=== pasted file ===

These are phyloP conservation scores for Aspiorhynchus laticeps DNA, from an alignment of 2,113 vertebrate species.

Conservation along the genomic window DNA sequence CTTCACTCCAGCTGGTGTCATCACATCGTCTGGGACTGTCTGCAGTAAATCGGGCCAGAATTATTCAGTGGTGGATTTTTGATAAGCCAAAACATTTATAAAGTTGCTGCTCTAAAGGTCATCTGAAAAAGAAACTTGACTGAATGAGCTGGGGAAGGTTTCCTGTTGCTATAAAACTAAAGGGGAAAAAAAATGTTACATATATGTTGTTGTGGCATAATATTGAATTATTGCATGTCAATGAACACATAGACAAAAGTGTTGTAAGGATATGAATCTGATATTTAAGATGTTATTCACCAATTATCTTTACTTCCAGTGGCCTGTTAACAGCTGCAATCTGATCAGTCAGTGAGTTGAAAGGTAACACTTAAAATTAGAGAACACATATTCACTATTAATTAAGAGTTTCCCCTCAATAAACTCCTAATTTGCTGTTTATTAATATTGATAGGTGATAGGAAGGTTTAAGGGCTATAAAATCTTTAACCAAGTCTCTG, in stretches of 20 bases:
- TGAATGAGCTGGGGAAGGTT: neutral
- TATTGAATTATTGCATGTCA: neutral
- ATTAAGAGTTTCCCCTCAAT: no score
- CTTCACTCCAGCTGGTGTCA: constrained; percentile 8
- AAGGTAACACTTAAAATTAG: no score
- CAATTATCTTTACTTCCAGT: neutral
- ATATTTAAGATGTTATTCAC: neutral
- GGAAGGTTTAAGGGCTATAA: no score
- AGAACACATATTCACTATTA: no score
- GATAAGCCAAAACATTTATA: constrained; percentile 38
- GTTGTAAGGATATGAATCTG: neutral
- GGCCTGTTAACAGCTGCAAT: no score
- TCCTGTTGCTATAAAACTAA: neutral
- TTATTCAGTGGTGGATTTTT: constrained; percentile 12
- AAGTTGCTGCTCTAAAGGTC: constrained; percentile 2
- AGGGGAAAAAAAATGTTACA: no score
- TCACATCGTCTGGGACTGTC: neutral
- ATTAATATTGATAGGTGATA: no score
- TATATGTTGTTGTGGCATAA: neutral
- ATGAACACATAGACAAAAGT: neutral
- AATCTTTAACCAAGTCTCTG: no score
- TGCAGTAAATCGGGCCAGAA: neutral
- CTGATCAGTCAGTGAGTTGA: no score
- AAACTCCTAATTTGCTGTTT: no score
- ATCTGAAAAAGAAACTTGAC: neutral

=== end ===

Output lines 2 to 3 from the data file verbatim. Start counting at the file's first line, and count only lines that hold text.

Conservation along the genomic window DNA sequence CTTCACTCCAGCTGGTGTCATCACATCGTCTGGGACTGTCTGCAGTAAATCGGGCCAGAATTATTCAGTGGTGGATTTTTGATAAGCCAAAACATTTATAAAGTTGCTGCTCTAAAGGTCATCTGAAAAAGAAACTTGACTGAATGAGCTGGGGAAGGTTTCCTGTTGCTATAAAACTAAAGGGGAAAAAAAATGTTACATATATGTTGTTGTGGCATAATATTGAATTATTGCATGTCAATGAACACATAGACAAAAGTGTTGTAAGGATATGAATCTGATATTTAAGATGTTATTCACCAATTATCTTTACTTCCAGTGGCCTGTTAACAGCTGCAATCTGATCAGTCAGTGAGTTGAAAGGTAACACTTAAAATTAGAGAACACATATTCACTATTAATTAAGAGTTTCCCCTCAATAAACTCCTAATTTGCTGTTTATTAATATTGATAGGTGATAGGAAGGTTTAAGGGCTATAAAATCTTTAACCAAGTCTCTG, in stretches of 20 bases:
- TGAATGAGCTGGGGAAGGTT: neutral